The anthology also features three interviews, and I went to some trouble to find the right people to give a genuinely honest and thoughtful views of their areas of expertise.

In terms of the structure of the book, I took particular pleasure in arranging the pieces to bounce off one another: either to pick up on a theme from the previous work, or to contrast with it. As The Milk of Female Kindness contains quite a body of amazing poetry, there was also a need to balance the pace of poetry against prose and factual information.

KH: What pieces in the anthology particularly resonate with you? Why?

KJ: I think the pieces that particularly chime with me personally will change over time, as my son grows. He is only two and a half now, so ones like “Distance” by Kitty Brody, which really speaks from the heart about the guilt of leaving small children, and the fiction piece “Failure of Heaven” by Christa Forster, a darkly powerful piece about the cost to us of protecting our children, really resonate with me now. I also adore a lot of the poetry and flash fiction in the book. It’s a form of writing, for me, that captures the essence of a feeling or situation, like an ant in amber: a frozen moment or idea. In particular, I’d have to choose “The Changeling” by Laura Evans, “The Maclaren” by Marie Marshall, and “Something Like Survivor’s Guilt” by Angelique Jamail.

That said, if the pieces didn’t resonate with me, they wouldn’t be included in the book! They are all included because they made me think, made me glow, or tore my heart.

KH: Was there anything that was particularly challenging or surprising that you encountered as you compiled and published your anthology?

KJ: To be honest, I think that apart from the grind of proof reading (many times!), the most challenging but also the most rewarding thing was to put aside my personal experiences and beliefs. Just because they are mine doesn’t mean that they are more valid than anyone else’s! Compiling the collection has really helped to sort out my own thinking and perspective on motherhood: I certainly don’t feel I have all the answers, but I’m perhaps more comfortable with that uncertainty!

I was also blown away by the naked honesty the women in my book shared. Motherhood is deeply personal, and some of the emotions it brings out in us are not always acceptable to the world, nor even to ourselves. I can’t express how honoured I am that this fantastic group of women chose to share their real stories and ideas about motherhood: the relentless hard grind and the sacrifices, but also the limitless loyalty, the pride and the love.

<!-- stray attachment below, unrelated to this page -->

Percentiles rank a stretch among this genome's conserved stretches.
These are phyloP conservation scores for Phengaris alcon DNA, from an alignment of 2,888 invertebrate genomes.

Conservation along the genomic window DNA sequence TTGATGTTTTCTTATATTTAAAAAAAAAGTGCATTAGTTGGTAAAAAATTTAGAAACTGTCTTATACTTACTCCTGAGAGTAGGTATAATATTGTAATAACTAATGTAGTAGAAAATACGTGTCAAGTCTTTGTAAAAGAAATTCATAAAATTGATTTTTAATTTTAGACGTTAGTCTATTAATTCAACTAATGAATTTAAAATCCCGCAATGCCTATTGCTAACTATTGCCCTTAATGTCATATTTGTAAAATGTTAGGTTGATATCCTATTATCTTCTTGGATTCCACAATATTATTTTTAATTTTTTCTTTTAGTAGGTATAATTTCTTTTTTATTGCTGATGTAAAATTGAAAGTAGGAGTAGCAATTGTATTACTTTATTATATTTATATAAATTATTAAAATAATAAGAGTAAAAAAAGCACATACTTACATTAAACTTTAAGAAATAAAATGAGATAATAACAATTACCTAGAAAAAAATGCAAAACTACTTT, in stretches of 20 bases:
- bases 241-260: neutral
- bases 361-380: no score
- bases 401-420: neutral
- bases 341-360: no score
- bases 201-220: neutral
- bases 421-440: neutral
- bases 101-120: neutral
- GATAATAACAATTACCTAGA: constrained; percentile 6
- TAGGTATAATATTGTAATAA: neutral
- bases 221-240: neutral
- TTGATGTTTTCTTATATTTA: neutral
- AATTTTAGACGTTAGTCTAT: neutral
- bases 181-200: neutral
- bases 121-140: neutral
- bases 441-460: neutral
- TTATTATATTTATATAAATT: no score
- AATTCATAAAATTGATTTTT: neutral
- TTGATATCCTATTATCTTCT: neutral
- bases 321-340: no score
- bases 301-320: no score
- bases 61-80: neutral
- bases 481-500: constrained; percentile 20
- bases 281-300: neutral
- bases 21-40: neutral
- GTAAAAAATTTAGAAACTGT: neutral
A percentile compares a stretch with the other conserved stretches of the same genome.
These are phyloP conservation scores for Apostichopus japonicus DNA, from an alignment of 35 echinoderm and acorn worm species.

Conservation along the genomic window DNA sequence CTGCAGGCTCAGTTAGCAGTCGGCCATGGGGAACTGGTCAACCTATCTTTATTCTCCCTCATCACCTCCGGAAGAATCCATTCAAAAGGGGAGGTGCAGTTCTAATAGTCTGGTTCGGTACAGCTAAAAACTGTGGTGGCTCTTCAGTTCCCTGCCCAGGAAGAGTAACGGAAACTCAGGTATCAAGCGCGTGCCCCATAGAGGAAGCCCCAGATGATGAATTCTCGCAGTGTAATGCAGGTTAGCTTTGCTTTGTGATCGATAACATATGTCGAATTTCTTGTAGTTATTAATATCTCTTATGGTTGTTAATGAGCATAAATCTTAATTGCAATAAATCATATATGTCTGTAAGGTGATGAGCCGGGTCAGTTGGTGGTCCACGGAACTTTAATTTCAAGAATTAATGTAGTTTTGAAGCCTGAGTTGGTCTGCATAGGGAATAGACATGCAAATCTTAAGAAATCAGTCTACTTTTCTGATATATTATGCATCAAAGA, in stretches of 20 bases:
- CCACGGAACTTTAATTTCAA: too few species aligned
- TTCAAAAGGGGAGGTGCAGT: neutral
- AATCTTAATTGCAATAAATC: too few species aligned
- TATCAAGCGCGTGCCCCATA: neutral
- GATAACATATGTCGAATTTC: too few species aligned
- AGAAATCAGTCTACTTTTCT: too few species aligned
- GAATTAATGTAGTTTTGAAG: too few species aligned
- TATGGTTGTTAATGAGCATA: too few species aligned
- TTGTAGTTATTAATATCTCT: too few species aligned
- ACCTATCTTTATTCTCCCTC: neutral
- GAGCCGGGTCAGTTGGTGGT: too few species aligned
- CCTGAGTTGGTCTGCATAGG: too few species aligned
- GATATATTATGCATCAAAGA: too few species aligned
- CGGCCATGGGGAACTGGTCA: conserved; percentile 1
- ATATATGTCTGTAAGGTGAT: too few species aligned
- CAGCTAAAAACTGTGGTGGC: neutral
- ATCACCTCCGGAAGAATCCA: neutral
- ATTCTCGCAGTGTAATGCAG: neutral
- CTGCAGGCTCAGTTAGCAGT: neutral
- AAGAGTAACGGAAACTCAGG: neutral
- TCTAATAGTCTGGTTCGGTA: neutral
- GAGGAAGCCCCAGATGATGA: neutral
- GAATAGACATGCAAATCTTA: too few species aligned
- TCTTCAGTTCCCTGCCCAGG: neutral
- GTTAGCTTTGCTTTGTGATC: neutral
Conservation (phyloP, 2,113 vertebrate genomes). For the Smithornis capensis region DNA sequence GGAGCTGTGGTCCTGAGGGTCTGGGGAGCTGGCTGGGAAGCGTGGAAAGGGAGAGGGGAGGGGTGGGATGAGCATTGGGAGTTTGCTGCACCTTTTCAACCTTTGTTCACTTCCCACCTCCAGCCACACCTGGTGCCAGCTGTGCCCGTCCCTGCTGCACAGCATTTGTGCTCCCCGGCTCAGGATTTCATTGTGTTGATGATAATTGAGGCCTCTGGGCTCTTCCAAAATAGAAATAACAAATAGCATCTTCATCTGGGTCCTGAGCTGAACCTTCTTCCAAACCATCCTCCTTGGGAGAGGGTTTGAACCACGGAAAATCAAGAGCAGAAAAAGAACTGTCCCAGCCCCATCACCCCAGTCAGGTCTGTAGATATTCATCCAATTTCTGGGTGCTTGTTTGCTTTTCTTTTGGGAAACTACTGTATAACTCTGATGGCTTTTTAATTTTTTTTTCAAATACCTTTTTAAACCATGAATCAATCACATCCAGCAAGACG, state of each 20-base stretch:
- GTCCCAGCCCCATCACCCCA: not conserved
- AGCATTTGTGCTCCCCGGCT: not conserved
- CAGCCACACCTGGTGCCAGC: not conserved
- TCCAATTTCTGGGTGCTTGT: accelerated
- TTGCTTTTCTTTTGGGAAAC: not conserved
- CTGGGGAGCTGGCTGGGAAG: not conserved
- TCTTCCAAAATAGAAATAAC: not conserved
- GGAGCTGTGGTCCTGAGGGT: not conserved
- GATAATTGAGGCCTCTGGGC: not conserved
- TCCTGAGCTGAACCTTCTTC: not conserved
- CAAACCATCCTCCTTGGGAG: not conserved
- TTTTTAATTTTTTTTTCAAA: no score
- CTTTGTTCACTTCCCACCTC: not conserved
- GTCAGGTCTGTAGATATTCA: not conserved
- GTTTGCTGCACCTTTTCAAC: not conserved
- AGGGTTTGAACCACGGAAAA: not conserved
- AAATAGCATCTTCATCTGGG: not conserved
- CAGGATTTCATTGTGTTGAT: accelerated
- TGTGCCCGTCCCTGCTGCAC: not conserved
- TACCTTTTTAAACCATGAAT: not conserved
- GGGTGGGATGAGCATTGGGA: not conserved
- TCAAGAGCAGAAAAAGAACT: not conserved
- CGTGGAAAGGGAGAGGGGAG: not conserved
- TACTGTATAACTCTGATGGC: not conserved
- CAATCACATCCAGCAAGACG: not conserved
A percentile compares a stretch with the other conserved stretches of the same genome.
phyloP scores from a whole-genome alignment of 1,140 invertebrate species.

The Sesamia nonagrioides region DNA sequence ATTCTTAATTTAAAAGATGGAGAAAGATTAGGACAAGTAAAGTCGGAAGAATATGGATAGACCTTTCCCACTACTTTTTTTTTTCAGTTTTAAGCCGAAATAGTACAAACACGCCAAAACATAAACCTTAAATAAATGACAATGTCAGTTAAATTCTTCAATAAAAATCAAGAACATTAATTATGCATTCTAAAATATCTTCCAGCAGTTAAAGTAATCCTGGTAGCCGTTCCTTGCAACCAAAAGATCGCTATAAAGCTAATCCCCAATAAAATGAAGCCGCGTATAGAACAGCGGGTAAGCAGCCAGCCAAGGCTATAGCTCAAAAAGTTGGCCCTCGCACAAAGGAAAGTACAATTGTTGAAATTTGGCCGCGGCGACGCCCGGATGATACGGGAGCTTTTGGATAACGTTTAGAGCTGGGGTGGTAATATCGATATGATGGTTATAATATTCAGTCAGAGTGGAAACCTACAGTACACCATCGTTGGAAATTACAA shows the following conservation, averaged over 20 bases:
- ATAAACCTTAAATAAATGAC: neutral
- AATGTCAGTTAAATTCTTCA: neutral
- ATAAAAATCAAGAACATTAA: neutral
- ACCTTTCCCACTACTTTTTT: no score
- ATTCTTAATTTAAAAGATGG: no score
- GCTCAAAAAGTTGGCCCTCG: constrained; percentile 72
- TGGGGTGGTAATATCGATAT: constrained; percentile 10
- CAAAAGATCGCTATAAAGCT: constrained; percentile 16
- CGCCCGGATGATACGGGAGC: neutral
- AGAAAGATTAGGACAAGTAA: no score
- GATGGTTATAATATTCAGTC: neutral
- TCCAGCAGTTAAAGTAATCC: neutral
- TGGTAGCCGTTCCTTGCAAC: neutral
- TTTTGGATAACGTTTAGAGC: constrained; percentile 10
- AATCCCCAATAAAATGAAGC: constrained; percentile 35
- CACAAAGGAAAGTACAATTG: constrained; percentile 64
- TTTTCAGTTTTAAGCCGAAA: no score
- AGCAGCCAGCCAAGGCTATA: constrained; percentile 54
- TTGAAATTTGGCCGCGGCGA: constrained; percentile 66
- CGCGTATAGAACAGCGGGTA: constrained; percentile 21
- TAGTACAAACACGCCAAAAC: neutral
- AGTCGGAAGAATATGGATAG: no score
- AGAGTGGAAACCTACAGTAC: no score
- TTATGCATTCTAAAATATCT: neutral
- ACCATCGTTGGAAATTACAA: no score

KH: What advice would you give to women who are just starting to explore motherhood as a subject matter in their writing?

I suppose like motherhood itself, I’m no expert. However, I would agree with one of our interviewees, Professor Alison Bartlett, who is the Chair of Women’s Studies at the University of Western Australia. She expresses the importance of having more stories about this issue out there as a means to rethinking and broadening our understanding of what it means to be a mother. Without a diversity of views, we are more prone to a media driven, narrow-minded view of the whole experience.

From my perspective, I would also suggest considering separating your experiences from those of your children in your writing, although of course your lives are intimately linked. By this I mean that I might be fascinated by the differences in approach or life experience of another woman who is ostensibly in the same position as I am, but perhaps will not be so enthralled by the intimate details of potty training! What are your thoughts, reflections, fears? What makes you angry, or guilty, or joyful? What is it really like to give birth, or to give up a child? These are experiences that only you can write about. They are not pedestrian, to be brushed aside as “women’s business.” There is daily heroism here – celebrate it!

KH: Thank you so much for being here at Motherhood & Words and chatting about your anthology with me, Kasia!

Readers, please leave a comment below by June 22nd for your change to win a copy!